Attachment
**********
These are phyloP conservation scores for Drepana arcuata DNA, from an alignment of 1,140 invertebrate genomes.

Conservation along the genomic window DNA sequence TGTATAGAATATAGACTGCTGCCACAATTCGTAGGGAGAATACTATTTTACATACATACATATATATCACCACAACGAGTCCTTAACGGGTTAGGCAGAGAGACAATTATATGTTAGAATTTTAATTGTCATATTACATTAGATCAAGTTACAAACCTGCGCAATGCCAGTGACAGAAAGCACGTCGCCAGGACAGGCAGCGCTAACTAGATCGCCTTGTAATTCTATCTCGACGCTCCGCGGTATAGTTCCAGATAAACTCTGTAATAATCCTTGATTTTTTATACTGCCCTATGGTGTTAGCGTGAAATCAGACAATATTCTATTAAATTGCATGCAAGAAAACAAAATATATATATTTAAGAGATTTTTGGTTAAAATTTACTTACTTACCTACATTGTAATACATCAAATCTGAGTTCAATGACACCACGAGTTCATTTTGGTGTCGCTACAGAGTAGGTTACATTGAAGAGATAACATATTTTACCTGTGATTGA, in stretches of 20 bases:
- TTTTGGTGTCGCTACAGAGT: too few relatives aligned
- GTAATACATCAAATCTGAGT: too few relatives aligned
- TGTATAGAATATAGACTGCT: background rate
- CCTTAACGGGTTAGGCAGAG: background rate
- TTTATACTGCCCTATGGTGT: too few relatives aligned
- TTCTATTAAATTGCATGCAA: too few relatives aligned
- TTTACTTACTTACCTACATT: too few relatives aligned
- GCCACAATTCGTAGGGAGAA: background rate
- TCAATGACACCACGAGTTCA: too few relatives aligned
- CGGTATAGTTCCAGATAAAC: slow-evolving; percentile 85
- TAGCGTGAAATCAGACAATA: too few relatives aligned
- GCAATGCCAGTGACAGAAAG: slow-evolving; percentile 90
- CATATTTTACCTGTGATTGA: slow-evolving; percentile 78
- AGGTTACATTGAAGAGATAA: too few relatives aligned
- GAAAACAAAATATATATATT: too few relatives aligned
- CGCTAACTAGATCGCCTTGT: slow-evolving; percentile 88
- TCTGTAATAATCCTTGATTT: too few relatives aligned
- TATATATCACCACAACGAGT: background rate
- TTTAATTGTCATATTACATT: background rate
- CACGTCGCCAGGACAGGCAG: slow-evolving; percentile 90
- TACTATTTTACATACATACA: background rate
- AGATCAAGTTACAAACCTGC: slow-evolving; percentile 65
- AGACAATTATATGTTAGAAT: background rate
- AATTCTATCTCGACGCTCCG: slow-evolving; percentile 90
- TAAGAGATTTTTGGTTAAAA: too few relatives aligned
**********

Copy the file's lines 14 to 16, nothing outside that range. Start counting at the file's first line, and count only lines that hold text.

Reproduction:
- GCAATGCCAGTGACAGAAAG: slow-evolving; percentile 90
- CATATTTTACCTGTGATTGA: slow-evolving; percentile 78
- AGGTTACATTGAAGAGATAA: too few relatives aligned